A few hours after the magnitude-7.8 earthquake rocked Nepal on Saturday, the American Red Cross shared a post on its Facebook wall from sister relief operations expressing sadness for those affected by the temblor and urging people to follow the International Red Cross for up-to-date information.
Early the next morning, the Red Cross posted again, this time with four photos from operations on the ground and a message urging people to check the website for updates and information on how to help.
Sunday evening, another post went up, this time with a link showing people where they can donate to the recovery efforts. A similar post on three ways to help was up Monday afternoon, offering viewers the hashtag #NepalQuake.
Those messaging choices were not only deliberate but driven by the conversation the Red Cross social media team has been watching, said Curtis Midkiff, director of social engagement for the American Red Cross. Simply put, he said, the information people are seeking is changing as details unfold about the extent of the damage in the Himalayan nation.
"If you trace it back from Saturday to now, you'll see we started with providing basic information to telling people how they can help," he said. "It's all related to what we're seeing on social."
Increasingly, aid organizations, app developers, companies, even the U.S. government and creators of social media platforms are offering tools that leverage the information people volunteer during crises in the hope that it can be used to aid in recovery and rescue.
The bird is moving, so to speak
Social media is a powerful tool in part because of its growing ubiquity. Nearly 75 percent of adults who use the Internet use social networking sites, according to research conducted by the Pew Research Center in 2014. According to a report by digital media marketing firm eMarketer, nearly one in four people worldwide use social networks, and by 2017, that number will top 2.55 billion.
During a disaster, people need information to help them make sense of what has happened, said Matthew Seeger, professor of communication at Wayne State University in Michigan, who specializes in crisis and risk communication.
Social media has emerged as one of the best ways to disseminate and receive information. A 2009 study by the American Red Cross found that social media is the fourth most popular place for people to access emergency information.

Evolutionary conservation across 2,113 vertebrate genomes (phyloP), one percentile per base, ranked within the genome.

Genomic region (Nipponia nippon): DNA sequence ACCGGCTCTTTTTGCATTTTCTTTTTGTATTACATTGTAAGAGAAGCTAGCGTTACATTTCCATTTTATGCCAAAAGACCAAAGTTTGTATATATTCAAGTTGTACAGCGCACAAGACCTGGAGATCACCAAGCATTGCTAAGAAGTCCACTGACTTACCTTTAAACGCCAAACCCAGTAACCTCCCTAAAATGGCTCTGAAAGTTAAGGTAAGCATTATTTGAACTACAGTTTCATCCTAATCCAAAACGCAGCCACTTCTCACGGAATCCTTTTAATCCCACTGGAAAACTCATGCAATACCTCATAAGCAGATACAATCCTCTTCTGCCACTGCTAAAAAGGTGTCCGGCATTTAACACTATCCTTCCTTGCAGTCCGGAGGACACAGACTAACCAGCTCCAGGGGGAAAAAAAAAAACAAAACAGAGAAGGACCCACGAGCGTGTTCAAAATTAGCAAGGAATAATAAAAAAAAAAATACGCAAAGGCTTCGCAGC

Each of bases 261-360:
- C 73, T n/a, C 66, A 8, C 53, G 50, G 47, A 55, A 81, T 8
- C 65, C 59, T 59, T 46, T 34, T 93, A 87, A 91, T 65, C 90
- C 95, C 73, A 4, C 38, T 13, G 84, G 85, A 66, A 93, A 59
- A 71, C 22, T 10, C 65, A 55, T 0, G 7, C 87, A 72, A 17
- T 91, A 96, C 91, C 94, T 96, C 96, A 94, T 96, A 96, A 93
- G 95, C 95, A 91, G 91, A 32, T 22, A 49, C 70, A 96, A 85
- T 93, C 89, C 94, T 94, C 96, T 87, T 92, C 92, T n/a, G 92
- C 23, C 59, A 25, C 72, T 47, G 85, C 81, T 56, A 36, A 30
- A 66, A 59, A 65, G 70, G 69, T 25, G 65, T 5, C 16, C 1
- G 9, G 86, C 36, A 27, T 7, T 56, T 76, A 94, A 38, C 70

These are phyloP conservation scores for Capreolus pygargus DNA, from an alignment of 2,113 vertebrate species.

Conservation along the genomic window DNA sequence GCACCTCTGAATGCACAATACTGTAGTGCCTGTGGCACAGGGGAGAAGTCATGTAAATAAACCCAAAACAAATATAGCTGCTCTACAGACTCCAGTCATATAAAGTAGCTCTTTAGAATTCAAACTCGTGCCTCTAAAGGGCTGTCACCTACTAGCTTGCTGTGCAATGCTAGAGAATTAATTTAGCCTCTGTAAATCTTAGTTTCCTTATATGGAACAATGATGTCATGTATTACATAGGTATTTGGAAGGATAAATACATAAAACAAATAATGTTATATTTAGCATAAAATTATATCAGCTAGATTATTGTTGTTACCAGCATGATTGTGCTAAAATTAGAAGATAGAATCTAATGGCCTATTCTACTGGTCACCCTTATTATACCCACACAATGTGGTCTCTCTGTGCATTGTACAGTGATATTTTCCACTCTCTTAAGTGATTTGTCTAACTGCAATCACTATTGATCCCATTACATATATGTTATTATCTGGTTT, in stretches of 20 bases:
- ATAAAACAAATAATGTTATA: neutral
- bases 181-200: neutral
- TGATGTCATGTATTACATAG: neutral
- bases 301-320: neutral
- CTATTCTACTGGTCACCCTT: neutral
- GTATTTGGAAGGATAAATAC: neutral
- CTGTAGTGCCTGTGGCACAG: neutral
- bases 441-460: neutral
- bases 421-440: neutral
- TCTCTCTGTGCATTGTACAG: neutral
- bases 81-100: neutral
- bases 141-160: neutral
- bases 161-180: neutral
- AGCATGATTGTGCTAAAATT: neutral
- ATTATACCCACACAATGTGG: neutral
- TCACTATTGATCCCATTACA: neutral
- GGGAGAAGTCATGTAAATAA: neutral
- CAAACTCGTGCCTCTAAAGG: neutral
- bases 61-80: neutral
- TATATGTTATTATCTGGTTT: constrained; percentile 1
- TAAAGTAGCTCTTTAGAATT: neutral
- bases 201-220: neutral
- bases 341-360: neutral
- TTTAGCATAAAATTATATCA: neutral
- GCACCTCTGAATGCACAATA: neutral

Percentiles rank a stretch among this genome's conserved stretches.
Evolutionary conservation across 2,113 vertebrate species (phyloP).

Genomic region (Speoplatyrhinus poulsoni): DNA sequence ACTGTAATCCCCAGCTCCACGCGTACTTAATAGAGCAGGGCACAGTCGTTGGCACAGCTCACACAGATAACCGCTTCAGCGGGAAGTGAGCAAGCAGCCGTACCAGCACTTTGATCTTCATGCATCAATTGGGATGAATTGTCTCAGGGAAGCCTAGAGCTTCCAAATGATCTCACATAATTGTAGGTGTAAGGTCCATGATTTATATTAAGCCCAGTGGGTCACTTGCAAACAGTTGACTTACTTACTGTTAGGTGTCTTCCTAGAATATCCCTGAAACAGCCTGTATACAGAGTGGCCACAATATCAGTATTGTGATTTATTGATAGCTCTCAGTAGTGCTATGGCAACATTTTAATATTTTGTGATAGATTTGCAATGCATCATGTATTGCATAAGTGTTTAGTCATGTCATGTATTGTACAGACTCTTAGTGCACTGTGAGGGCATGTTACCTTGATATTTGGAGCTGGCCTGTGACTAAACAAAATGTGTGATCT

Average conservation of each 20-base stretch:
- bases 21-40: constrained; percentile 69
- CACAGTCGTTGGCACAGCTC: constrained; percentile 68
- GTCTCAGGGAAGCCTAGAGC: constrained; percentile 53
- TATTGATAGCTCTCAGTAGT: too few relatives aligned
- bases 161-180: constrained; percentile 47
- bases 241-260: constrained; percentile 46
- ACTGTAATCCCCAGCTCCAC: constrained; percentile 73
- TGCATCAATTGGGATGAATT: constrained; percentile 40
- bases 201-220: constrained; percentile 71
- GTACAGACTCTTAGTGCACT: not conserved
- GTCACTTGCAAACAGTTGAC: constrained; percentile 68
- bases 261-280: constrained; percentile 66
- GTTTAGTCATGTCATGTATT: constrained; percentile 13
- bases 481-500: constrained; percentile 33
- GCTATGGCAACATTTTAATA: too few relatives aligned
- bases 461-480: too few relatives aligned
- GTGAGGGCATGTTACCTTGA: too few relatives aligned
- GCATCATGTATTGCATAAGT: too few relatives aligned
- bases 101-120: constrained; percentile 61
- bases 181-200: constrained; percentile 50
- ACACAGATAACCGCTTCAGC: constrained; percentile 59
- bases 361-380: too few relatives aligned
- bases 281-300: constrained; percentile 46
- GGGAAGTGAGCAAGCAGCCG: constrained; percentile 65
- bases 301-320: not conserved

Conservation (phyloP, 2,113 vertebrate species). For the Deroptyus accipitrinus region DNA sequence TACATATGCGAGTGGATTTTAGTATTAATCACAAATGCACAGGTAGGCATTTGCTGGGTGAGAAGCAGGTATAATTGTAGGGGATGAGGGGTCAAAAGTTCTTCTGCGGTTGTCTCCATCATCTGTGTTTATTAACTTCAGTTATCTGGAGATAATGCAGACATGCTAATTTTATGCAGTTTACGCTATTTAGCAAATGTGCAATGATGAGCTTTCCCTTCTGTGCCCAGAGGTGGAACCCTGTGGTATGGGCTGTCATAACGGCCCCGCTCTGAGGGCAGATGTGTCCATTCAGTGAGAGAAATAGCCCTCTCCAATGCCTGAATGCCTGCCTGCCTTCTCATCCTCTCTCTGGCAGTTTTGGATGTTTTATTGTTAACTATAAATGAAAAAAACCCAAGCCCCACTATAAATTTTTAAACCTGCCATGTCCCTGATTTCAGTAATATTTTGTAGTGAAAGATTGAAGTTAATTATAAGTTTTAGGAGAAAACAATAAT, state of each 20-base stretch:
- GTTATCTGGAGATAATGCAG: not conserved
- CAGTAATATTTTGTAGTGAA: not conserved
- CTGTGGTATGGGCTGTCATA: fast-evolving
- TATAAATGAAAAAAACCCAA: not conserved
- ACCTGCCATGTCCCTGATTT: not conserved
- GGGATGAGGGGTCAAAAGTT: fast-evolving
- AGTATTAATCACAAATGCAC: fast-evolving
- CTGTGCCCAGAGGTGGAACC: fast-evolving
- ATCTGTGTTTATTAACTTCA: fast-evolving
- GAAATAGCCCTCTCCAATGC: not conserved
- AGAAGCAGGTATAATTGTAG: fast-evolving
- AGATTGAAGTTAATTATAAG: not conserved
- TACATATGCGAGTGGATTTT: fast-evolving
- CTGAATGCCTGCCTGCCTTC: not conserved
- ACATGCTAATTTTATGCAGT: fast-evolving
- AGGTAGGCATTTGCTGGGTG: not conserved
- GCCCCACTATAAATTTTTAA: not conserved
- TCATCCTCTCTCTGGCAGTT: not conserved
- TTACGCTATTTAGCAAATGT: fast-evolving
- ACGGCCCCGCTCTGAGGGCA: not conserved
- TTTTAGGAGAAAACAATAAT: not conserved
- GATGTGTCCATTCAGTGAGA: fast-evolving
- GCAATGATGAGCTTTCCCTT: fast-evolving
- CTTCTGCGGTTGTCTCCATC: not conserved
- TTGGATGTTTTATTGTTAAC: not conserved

"We have an incredibly powerful device in our hands," Seeger said. "Social media gives us real-time or near-real-time information flows around a disaster, and that is powerful."
For the American Red Cross, the 2010 earthquake in Haiti was the first time the organization realized the power of social media. Since then, its operations have grown to include three social media command centers, physical locations where digital volunteers and employees engage with people who reach out to the Red Cross on platforms like Facebook and Twitter, in Washington, D.C.; San Jose, Calif.; and Dallas.
Inside the centers, the analytics tool Radian6 helps to visualize and sort through buckets of interactions from the Web.
That doesn't even touch on the more than $43 million relief agencies received through donate-by-text programs, a Pew Research Center study on real-time charitable giving found. Ninety-five percent of the people who texted in to the Haiti campaign were first-time donors to the American Red Cross, Jana McAndrew, manager of online fundraising at American Red Cross, told Mobile Marketer in an August 2010 interview.
When a disaster hits, Midkiff said the Red Cross begins by listening to those affected. Social media is part of where that information comes from and helps shape what help and support the organization should provide.
"From the engagement side, social media is very important," he said. "Moving forward, we're continually looking at how it's evolving."
And evolve it must, Seeger said.
"In an era of emerging risks, which we have right now -- a greater probability of natural disasters -- we have more of these dramatic events then we've had before, and they're more significant in terms of consequences," he said. "In that era, we need greater capacity on an organizational, group and community capacity level, and social media can help us do that."
Climate change is already responsible for a fivefold increase in natural disasters like floods, storms and heat waves since the 1970s, according to a 2014 report from the World Meteorological Organization. In the future, the Earth can expect fewer storms, but they will most likely be more intense, according to NASA scientists.
But if you have information coming in from ground zero of a natural disaster, it can be used not just to disseminate information during and after the event, but also to map what's happening on the ground and use that to prepare for future events.
Jakarta and flood maps
Every year during the rainy season -- between November and April -- the streets of Jakarta, the capital of Indonesia, undergo extensive flooding.
It is challenging to get accurate flood maps that show the extent of the damage.